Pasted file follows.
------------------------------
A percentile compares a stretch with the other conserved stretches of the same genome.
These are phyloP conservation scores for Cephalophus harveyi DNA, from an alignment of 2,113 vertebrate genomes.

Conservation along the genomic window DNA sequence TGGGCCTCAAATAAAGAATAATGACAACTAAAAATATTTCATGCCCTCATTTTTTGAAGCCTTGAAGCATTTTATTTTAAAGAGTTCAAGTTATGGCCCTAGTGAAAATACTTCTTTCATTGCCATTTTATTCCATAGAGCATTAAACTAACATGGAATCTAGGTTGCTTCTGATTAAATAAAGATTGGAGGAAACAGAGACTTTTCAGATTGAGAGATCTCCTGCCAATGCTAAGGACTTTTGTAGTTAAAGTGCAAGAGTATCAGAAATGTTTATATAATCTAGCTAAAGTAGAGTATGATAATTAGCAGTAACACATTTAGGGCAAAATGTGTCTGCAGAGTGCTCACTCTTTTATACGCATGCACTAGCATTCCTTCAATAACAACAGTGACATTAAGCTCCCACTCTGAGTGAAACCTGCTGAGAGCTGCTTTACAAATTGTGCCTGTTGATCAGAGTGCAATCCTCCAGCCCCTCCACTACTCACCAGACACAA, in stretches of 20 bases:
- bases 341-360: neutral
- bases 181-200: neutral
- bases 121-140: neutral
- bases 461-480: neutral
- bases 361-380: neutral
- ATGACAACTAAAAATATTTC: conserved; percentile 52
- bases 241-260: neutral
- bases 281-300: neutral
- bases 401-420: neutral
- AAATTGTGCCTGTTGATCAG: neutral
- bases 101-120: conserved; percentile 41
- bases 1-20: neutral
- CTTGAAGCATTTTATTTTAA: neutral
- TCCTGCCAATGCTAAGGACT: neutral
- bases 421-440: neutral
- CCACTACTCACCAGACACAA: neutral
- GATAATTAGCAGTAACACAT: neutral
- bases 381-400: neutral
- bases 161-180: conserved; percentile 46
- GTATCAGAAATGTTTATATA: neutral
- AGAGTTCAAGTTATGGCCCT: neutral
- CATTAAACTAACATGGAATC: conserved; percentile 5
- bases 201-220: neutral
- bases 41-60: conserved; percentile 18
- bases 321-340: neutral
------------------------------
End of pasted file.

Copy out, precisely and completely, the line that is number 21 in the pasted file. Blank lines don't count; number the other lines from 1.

- bases 381-400: neutral